In this short book alone, the three youngsters encounter a greedy and repulsive villain, itchy clothing, a disastrous fire, a plot to steal their fortune, and cold porridge for breakfast.

It is my sad duty to write down these unpleasant tales, but there is nothing stopping you from putting this book down at once and reading something happy, if you prefer that sort of thing.

With all due respect,

Lemony Snicket”
(Take from The Bad Beginning)

How could any child put the book back after reading that?!

Every single one of these books terrified me. I had horrible nightmares and used to hide the books in my wardrobe. Despite how scared I was, I continued reading book after book in this series out of a different kind of fear: if I wasn’t there for the characters, who else would be?
Now, would I have had this kind of mentality if I was a budding reader? Probably not.

To this day, A Series of Unfortunate Events was the first book series I ever read. And little me carried that as a badge of honor because I pushed through that fear to “protect” the characters until the very end.

Watching this film made me think about other books  I devoured in my childhood years.

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I’m pretty sure everyone from my generation read Roald Dahl at some point. But here is another example of my childish fears coming into play. I had the animated version of The BFG on video tape and used to watch it, truthfully, more than I sat re-reading the books. The giants terrified me. Specifically one sequence when Sophie and the BFG have to get past the nasty sleeping giants.

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Though these scenes were watched cowering behind my hands, I still had that mentality of “I can’t turn it off, I can’t abandon Sophie and the BFG!” As if me persevering with the film or books in general that made me uncomfortable had some affect on the story.

One fear I haven’t been able to shake is spiders.

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I remember being given this book. Thankfully I was too young to understand parts of the story (like Fern’s dad planning to kill Wilbur) but the spider just terrified me and I remember getting upset thinking that my mother had named me after a creepy crawlie with eight legs. While this didn’t teach me to face my fears, it did teach me the importance of friendship and embracing the differences between you and your friends.

Bedtime stories, if read by my mother were always the same:

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A wonderful collection of stories following the animals in the hundred acre woods. Again teaching me about the importance of friendship and courage. I still have my original hardbacked edition kept safe.

One day, my mother came home from work, called me over and placed a copy of The Magician’s Nephew by C.S.Lewis.

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This book/series opened me up to worlds I didn’t know existed. The possibility of going on adventures to uncharted, unknown places. Narnia: with talking animals, magic, kings and queens. It revolutionized my reading and made me want to read more about places that existed beyond the boring regular world.

This is where the children’s book industry fell down. They focused on producing the books, but not maintaining the readership. There was no “if you liked this, you might like this” to provide a pathway to other books that are similar.

So I floundered for a while until another day those metal containers were wheeled into the hall of my primary school. Eagerly scanning those shelves, I came across a book that would not just shape my childhood, but become a significant part of my life.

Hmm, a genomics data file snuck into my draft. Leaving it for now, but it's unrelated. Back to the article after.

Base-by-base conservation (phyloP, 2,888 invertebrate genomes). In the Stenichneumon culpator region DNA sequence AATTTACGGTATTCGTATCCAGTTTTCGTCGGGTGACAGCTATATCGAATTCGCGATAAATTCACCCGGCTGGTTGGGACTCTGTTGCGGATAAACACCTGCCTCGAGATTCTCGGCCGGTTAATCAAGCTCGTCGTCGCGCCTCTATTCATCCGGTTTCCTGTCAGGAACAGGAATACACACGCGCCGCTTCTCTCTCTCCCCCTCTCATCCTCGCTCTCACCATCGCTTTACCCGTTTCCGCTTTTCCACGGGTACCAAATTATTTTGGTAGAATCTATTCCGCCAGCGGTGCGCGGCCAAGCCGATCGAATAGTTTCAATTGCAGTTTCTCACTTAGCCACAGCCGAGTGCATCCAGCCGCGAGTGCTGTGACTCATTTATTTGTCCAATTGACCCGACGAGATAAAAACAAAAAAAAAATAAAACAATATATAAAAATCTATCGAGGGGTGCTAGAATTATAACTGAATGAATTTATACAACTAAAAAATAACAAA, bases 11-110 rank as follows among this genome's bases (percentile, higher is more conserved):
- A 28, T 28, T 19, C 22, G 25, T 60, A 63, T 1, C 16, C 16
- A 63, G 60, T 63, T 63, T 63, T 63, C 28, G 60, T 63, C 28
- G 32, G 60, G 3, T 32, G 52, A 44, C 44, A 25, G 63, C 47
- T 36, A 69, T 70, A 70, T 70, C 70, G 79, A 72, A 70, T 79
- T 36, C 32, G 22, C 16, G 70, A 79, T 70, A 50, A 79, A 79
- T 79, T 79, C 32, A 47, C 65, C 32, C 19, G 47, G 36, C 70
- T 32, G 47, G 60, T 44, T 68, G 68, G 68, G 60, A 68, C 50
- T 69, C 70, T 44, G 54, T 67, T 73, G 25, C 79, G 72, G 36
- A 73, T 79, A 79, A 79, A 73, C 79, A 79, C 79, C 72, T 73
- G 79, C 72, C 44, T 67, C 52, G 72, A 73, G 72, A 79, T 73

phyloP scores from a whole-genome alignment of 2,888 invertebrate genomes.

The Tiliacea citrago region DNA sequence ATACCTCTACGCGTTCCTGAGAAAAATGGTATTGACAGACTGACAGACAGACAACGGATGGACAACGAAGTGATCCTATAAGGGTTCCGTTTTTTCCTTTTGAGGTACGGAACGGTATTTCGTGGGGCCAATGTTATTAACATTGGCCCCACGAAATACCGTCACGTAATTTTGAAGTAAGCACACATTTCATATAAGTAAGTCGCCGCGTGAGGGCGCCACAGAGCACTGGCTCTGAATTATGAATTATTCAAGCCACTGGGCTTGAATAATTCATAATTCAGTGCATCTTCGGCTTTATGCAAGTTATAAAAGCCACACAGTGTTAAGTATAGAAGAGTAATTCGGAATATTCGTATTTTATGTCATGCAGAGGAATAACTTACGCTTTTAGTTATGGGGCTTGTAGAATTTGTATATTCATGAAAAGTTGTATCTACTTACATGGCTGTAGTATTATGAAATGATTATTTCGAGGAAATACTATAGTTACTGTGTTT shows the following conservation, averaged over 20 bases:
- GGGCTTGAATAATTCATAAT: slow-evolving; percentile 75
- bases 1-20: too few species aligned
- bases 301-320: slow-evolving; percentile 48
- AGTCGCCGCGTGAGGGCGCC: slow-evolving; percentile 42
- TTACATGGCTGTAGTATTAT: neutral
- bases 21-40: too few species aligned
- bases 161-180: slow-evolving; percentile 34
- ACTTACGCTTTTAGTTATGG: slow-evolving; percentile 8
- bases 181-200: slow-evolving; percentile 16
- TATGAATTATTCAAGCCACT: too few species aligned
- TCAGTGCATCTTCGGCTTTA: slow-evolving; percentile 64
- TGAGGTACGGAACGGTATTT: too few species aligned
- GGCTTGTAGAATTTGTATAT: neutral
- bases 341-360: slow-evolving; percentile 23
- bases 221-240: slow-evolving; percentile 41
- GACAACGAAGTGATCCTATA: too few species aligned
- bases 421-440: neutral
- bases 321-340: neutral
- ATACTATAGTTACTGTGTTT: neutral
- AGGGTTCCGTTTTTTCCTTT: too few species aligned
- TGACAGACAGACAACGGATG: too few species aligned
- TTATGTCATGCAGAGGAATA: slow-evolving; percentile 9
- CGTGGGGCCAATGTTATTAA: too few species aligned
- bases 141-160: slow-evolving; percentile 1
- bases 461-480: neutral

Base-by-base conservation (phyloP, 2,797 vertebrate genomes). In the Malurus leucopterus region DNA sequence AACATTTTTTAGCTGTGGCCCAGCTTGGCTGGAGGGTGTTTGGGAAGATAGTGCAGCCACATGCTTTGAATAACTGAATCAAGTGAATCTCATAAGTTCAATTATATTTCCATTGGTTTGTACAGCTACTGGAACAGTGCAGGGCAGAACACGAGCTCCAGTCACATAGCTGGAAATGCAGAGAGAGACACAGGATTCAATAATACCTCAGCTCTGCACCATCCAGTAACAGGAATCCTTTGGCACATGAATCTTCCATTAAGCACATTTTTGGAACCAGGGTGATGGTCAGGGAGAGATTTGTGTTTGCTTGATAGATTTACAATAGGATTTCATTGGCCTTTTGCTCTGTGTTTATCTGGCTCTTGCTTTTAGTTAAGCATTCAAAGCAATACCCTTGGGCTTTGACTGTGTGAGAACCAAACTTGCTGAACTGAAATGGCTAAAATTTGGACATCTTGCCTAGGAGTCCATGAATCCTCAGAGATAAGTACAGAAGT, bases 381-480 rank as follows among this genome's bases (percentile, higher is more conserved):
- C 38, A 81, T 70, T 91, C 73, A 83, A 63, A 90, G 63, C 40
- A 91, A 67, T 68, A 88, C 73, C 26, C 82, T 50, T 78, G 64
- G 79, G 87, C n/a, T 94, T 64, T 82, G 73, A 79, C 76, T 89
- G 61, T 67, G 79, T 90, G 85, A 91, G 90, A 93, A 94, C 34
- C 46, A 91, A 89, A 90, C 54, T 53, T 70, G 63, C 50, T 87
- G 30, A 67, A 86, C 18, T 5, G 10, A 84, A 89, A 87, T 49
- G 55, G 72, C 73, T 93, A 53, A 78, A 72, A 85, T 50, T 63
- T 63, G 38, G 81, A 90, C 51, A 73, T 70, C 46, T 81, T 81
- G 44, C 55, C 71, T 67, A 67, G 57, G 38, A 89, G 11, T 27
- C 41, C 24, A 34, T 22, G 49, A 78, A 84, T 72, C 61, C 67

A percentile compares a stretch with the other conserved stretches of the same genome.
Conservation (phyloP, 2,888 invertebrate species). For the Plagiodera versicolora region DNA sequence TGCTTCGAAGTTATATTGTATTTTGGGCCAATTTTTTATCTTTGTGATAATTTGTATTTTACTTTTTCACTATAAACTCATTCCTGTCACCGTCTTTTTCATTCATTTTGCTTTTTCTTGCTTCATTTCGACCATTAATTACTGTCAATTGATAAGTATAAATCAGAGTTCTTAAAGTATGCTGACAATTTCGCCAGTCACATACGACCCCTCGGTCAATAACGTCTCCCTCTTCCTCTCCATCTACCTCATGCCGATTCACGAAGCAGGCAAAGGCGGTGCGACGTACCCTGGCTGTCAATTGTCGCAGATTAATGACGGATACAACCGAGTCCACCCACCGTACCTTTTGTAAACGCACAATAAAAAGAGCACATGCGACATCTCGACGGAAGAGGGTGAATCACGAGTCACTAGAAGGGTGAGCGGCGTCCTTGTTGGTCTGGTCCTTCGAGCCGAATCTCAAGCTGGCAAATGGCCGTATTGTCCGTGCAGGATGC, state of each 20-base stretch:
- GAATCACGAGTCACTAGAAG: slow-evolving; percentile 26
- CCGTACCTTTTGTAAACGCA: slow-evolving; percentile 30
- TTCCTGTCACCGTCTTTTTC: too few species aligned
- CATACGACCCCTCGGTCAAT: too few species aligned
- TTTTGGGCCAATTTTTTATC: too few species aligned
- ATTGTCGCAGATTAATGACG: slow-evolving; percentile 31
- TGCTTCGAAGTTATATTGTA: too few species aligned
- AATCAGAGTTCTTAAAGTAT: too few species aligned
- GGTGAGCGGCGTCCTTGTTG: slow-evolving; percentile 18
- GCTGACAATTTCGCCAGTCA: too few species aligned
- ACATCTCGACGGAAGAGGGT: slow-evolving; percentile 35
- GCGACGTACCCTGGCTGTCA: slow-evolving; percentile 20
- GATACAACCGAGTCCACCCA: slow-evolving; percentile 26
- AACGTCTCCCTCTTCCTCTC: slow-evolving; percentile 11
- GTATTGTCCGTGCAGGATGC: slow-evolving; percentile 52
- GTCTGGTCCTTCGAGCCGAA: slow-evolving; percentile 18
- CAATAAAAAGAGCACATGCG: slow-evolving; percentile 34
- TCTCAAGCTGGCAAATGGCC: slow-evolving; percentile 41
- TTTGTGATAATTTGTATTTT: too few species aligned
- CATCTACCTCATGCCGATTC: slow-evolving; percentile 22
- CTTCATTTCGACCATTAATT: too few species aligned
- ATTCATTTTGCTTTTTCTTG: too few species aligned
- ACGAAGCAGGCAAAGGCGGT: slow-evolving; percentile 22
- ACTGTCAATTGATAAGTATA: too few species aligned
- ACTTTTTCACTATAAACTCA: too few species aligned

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I read the Harry Potter series in a strange order to begin with: 2 – 3 – 1- 4 to 7
This was just based on how I found them. While not the same as Narnia, the idea of a magic school and an array of creatures, and adventures to be had, had me hooked instantly. This was the first time I came across myself in a book: Hermione Granger – a girl who loved learning, constantly correcting people’s mistakes and always had her face stuck in a book. She was me! I am part of the Harry Potter generation. As Harry grew up, so did I. I feared when he faced Voldemort, smiled when he spent time at the burrow and laughed out loud when Lavender was pursuing Ron.

My most prominent childhood memory in terms of reading, that I can still remember vividly to this day, is sitting in class for the reading period. My teacher announces that our hour begins and every single person in the room, including the teacher, pulls out a copy of Harry Potter and the Order of the Phoenix and begins reading.

Now if that’s not an example of a generation of children loving reading, then I don’t know what is.

While other books showed me that it was okay to be afraid and that you can get past the thing you’re afraid of, these books showed me that it’s okay to be afraid. What’s important, is acting in spite of that fear: the way Harry stands up to Voldemort in the graveyard after just witnessing Cedric’s death, the way he gives himself up to Voldemort at the battle of Hogwarts to prevent another life being lost. It taught me about the beauty of friendship and courage and love, not to be prejudice to others about the things they can’t change. These books will stay with me forever.

Another book that has stayed with me is this:

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This is the book that made me want to become a writer. My imagination was constantly filled with adventures I had in Neverland battling pirates, swimming with mermaids, dancing with the Indians.I adored this story. I adored the way it made me feel and I wanted to re-create that feeling for someone else. If I manage to do that in my lifetime as a writer, then I’ve achieved what I set out to do.